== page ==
The Lying Game (ABC Family, 9pm) - S1, Ep11: "O Twin, Where Art Thou?" - I'm going to come out and admit it: I was just dead sure that Annie Hobbs (Stacy Edwards) was in the back seat of Sutton (Alexandra Chando)'s car at the end of the mid-season finale, her presence so startling it was what caused the crash into the lake. I feel a little cheated not knowing for sure if that is the truth, especially since the books went balls to the wall right off the bat and committed to killing one of the girls, but this "welcome back" episode was still extremely strong. It held up as a season premiere, even though it was simply a mid-season return. I'm kind of relieved to have Emma (Alexandra Chando) be the focus more fully going forward; she was always the twin we were more attached to, and sometimes Sutton's screen-time were scenes I would fast-forward wanting to get back to Emma. It's how I feel about Bridget vs Siobhan on Ringer, yet those showrunners don't seem to care at all about what their audience wants, let alone expects. The Lying Game, on the other hand, seems extremely in-tune with what we're thinking and desiring and trying to stay ahead of us with new twists. The addition of Charisma Carpenter as the "other Annie" was certainly a way for them to keep that mystery in the air. We really have no idea what happened to Annie Hobbs after she left the mental institution, but we know for sure that she didn't present herself in front of Ted (Andy Buckley) and his family for a reunion. Instead, the other Annie did-- a woman whose physical resemblance to Emma and Sutton is so uncanny I have to imagine she is the real birth mother. To use her in any less of a storyline would be a travesty and a waste of the physicality. From her and Ted's uncomfortable encounter, I feel like it stemmed from a bad, bad high school night (maybe he forced himself on her; maybe she was just too drunk to really say no but still felt weird after, whatever). She got pregnant, clearly didn't tell her sister the whole story, and then allowed the guys to give the babies away, using Annie Hobbs as the "cover." The show did set up the fact that "Annie Hobbs" might have just been hired to pose as the birth mother because the real one had "problems." But before we can even dream of getting to that, we have so many other mysteries to unfold! Where is Annie Hobbs, for example? Is Sutton really dead, or is she just being held hostage somewhere? Has "A" crossed over to blackmail on a whole new show!? And just what is that blond homeless golfer's deal?!? I thought this show was going to be just summer fodder for me-- something to fill my evenings when "nothing better was on," but honestly? It's the show I anticipate the most on Monday nights; it is stronger than almost everything on network TV tonight. I can't wait to see where it goes next.

Hawaii Five-0 (CBS, 10pm) - S2, Ep13: "Ka Ho'oponopono" - This is one of those rare shows I can't take my eyes off of. The blues and greens are so vibrant. And then, you know, there is Alex O'Loughlin. But I'm happy to say that the weekly action holds up. This is one procedural that does a great job at seeding the season long arc (not quite a "big bad" but something along those lines) in each episode while not losing focus on the case of the week, this time being one that seemed a little too "Romeo & Juliet" for my taste. At least at first. A kid took a bunch of pills, admitted to trying to off himself, and then asked if his girlfriend is really dead? That seemed like a loose plot hole-- like, why would you try to off yourself if you didn't know she was dead? Or were you just trying to cover for the fact that you knew she was dead? But then there was the question of the missing money-- the dead girl stole a couple thousand for "a friend," way more than one would need for an abortion, about the amount for a boob job-- and the creepy surveillance being done on these kids. Add in a really overprotective dad in an episode filled with only male role models, and things just got...ickier. Maybe it's just me, but these dudes' responses to the death felt suspicious right from the jump. It seemed all-too logical that at least one of them would be sleeping with a teenager (though I was surprised this was the first time they managed to work the age of consent into the series) because unlike what the hacker kid said, I am not surprised to learn how many sex-crazed drug addicts populate his school. It's high school; I just assume everyone is sex-crazed and addicted to something or other. In fact, it would have made much more sense to me that someone with actual direct contact with the girl was who caused her to end up dead. Using her to get to her father was just unnecessarily complicated and cold. However, the father figure stuff in the case of the week was a nice parallel to the Joe (Terry O'Quinn)'s own on-going shady doings; he has been McGarrett (O'Loughlin)'s father figure for years, and he's not so clean, either, but McGarrett doesn't want to deal with it. He's going to have to sooner rather than later, and this episode was a nice swift kick in the ass thematically for him to do so. Sometimes those we are supposed to be able to count on to have our best interest in mind do some shady things. But if the dead girl's dad wasn't actually the really bad guy (i.e. the murderer) here, then maybe Joe will turn out to have another ace up his sleeve, too. Because right now he is mysterious, but not in the "eleventh hour twist" sort of way that Jean Smart was last season, and I don't entirely believe he helped Hiro fake his own death, but I do believe that his actions then and McGarrett's in tonight's episode are about to start a war with Hiro's son (guest star Ian Anthony Dale). And honestly? I'd like him to be able to stick around!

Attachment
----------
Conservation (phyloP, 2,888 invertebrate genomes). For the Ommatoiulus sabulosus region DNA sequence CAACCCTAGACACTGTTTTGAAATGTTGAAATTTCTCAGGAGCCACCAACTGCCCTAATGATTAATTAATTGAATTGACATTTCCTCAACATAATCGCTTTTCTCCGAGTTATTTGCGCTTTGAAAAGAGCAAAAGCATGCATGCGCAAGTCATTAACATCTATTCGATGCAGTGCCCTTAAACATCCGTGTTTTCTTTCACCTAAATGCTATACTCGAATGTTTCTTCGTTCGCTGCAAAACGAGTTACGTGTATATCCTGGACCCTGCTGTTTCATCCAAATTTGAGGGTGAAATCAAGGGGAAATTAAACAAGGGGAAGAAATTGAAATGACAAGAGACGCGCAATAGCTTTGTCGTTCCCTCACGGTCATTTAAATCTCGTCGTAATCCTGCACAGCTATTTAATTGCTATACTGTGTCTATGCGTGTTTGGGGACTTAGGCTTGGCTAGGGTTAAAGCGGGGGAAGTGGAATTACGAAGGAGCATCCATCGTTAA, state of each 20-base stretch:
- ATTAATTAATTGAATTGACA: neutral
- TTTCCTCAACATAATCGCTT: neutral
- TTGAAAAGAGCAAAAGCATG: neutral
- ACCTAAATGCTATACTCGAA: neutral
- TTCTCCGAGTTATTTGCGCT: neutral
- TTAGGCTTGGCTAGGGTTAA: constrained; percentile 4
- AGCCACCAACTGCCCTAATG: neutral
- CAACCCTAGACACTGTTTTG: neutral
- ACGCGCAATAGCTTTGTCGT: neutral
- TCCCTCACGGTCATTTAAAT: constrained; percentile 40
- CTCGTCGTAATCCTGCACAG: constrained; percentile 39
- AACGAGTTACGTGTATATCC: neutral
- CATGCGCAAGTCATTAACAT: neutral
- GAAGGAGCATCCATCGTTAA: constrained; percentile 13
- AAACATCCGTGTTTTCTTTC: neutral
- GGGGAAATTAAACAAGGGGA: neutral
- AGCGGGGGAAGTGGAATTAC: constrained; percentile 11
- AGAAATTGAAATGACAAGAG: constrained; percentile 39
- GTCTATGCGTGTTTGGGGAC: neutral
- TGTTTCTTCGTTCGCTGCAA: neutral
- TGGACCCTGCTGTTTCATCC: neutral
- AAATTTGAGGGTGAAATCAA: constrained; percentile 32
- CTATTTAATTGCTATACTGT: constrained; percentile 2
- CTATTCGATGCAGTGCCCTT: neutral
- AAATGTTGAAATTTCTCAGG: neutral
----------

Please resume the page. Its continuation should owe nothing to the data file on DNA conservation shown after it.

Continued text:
Also, is it just me or was it a huge waste of Sam Anderson's talent to have him first pop up in the episode at minute 43 and only in a photo? I guess it's Hawaii Five-0's way of working around the big name guest star theory. If we don't seem him early on, we can't immediately suspect him. Even if it's always going to be him.